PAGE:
Source: Intelligent Instructor#

The government is under pressure to explain why one of its agencies is actually suffering the largest workplace outbreak of the Covid-19 virus.

More than 500 cases have been recorded at the Driver and Vehicle Licensing Agency’s offices in Swansea. Employees claim people with symptoms were encouraged to return to work while vulnerable workers have had requests to work from home turned down, according to The Guardian.

Testing Times

Transport secretary, Grant Shapps, is yet to explain how such an outbreak can  take place in an agency where the strictest workplace rules are supposed to apply.

A complaint was received by Public Health Wales’s outbreak control team, noting a number of worrying issues. They included DVLA workers being asked by management to turn off their test-and-trace apps, and Covid absences being counted against workers’ sick leave (with anything over 10 days triggering a warning).

There are 1,800 staff working at present, with 535 Covid registered cases since September – the most infections linked to a single employer in a local area. During the first national lockdown, only 250 workers were needed onsite.

The DVLA insisted safety was a priority. The Department for Transport said it was confident in the “rigorous processes” the DVLA has in place.

Emergency Stop

The Hazards Campaign, a workplace safety network monitoring in-work outbreaks, said: “It is absolutely shocking that the DVLA has overseen the biggest reported workplace outbreak. These workers should have been working remotely, not being packed into offices. They have been put at risk of death and long-term ill health – and the outbreak is still going on”. Janet Newsham from the campaign added that the “actions may also have spread the virus in Swansea.”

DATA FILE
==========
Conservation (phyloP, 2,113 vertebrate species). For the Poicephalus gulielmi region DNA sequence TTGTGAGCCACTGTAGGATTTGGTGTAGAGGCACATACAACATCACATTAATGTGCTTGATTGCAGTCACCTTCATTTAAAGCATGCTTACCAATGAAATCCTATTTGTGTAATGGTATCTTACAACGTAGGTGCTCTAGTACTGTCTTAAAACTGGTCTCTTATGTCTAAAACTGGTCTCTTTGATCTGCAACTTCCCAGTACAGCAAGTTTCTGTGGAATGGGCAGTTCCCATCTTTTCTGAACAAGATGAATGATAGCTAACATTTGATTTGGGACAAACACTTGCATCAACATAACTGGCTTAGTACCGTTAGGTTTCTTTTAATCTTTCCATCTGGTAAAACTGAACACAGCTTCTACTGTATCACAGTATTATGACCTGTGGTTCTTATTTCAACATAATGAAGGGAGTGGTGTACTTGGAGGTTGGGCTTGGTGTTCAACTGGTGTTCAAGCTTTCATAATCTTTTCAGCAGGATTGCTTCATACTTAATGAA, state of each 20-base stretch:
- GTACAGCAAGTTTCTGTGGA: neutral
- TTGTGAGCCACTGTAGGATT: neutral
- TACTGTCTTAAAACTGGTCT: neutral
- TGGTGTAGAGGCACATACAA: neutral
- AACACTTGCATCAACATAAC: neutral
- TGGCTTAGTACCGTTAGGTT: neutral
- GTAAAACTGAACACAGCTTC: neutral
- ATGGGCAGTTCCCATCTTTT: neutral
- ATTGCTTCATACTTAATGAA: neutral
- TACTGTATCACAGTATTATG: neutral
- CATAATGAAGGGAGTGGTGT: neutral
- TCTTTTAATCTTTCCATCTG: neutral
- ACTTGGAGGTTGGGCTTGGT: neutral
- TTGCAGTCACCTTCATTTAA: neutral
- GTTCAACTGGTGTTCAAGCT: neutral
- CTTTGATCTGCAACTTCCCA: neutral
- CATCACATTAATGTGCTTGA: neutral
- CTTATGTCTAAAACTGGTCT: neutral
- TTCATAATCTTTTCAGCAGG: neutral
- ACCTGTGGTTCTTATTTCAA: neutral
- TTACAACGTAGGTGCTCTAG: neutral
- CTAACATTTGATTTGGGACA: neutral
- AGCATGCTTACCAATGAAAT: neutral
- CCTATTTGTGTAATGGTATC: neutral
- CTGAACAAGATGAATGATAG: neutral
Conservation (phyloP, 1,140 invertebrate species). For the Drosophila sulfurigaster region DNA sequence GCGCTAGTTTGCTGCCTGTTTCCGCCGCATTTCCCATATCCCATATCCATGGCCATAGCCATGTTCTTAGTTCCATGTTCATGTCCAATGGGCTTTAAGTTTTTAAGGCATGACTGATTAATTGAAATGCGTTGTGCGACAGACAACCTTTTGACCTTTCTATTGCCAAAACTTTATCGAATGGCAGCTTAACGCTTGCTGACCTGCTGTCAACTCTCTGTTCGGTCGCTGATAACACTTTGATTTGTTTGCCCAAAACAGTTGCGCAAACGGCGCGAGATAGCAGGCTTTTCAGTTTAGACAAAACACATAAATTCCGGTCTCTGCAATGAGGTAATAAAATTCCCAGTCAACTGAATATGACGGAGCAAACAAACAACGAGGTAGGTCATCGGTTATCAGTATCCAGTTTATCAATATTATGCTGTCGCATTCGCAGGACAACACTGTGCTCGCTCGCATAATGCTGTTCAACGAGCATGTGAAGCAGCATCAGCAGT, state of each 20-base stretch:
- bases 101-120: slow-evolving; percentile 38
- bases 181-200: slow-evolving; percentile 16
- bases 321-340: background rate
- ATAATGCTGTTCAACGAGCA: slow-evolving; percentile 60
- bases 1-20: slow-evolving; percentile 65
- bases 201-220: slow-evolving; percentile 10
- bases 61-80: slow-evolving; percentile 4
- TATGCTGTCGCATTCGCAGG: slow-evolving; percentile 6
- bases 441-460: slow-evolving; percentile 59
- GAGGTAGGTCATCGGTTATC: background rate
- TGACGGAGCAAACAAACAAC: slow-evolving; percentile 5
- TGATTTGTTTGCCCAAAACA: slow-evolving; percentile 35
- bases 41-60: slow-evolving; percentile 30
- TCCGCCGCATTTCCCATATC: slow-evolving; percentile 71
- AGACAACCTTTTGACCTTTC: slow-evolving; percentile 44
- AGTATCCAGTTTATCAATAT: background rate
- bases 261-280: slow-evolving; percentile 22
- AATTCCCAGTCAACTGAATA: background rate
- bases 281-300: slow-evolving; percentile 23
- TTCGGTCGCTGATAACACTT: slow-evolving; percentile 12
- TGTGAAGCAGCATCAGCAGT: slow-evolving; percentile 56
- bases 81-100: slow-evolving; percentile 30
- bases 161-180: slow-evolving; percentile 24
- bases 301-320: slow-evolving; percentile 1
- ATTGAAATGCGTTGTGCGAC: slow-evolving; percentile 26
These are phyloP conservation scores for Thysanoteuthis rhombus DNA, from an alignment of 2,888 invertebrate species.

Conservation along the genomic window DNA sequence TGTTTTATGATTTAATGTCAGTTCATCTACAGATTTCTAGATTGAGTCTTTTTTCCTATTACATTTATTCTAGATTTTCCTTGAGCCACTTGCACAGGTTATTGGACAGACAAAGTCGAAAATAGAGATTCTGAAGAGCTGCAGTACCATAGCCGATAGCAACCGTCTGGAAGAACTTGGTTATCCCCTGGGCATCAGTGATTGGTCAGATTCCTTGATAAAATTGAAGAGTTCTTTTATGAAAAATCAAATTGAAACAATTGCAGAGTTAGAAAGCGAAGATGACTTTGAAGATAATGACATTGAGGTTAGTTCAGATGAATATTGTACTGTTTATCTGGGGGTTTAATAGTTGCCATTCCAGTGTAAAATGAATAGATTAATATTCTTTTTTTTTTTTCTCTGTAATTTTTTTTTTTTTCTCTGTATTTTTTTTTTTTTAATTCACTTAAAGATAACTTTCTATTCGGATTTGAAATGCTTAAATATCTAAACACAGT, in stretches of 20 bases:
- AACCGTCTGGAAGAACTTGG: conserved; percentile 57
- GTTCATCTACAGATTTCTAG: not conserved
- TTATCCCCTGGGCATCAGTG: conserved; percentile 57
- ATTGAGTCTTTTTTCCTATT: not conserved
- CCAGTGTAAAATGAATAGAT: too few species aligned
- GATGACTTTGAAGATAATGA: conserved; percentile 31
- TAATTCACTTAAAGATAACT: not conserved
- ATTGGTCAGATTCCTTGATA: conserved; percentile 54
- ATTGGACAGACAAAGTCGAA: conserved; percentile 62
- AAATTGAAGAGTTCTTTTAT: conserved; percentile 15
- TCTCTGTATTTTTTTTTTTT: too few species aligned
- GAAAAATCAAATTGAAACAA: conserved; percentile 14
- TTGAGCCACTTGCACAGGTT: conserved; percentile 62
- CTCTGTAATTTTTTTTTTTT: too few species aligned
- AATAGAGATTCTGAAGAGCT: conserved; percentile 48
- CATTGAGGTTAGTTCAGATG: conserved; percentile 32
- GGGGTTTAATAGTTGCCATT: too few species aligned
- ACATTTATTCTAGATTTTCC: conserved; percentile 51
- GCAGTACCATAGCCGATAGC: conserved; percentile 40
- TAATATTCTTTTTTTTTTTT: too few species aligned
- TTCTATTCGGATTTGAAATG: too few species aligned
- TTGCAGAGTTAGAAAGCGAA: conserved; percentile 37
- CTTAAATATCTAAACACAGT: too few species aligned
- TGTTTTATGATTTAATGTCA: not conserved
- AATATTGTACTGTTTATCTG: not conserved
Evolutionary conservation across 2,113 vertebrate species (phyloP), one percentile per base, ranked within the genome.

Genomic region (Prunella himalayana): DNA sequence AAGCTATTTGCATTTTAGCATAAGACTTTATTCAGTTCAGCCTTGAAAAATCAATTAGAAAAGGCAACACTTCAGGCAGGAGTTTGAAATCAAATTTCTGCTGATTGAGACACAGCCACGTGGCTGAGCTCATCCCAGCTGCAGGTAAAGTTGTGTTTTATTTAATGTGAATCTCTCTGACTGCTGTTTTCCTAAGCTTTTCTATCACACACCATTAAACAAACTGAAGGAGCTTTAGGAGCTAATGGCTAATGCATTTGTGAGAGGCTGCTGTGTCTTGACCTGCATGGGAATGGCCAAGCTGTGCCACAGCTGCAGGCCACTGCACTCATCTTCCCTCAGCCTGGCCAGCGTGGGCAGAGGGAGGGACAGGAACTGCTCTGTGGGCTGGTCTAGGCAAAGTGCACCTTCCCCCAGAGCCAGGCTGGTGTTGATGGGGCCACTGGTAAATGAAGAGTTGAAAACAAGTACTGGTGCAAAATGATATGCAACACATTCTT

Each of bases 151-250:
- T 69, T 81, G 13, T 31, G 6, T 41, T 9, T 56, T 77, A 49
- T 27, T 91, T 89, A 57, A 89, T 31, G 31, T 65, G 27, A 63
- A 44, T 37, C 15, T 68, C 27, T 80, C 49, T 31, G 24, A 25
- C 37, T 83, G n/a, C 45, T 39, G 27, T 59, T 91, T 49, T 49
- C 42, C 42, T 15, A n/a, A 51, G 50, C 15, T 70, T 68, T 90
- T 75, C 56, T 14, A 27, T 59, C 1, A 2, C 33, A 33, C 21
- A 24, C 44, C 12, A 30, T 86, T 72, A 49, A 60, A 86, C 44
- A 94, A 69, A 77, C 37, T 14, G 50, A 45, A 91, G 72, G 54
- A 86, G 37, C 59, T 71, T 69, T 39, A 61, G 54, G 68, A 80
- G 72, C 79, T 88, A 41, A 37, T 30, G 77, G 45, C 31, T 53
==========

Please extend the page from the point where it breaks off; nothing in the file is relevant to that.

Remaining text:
The Public and Commercial Services Union, which represents DVLA staff, said many workers were scared to enter the agency’s three offices in the city. One employee who works in the 16-storey DVLA head office, said most people wanted to work at home. “We are all worried. We are all scared,” she said. “Lots and lots of people have been ill. We have had staff in hospital. We are just waiting for the first death. It’s that bad.”

Hughes, who asked not to use her real name as she fears repercussions, said there were about 120 people on every floor of the building. “On each floor there are only two sets of toilets: ladies and gents. There are four kitchens on each floor too. All the teams are sharing the facilities – it’s high risk,” she said. “There are cases on every floor now.” She went on to paint a picture of fear, stress and anxiety, with DVLA employees are also being avoided in the local area and shops.

Behind The Wheel

Another worker in the call centre, going by the pseudonym Jim Lewis,  said the virus had ripped through the centre since September: “It just spread like wildfire. Loads have tested positive. More than I can count.”

Lewis, who has had to self-isolate six times, said contact centre staff were not able to wear masks and were sitting close together. “We sit back-to-back, just one metre apart,” he said. “They say ‘the two-metre rule only applies if you’re face to face’.”

Tonia Antoniazzi, MP for Gower, said she had been inundated with messages from desperate DVLA staff who are often scared to speak out. She added the DVLA’s IT system was so out of date that people couldn’t work from home. “The system is archaic,” she said. “Lack of investment from the government has caused this problem.”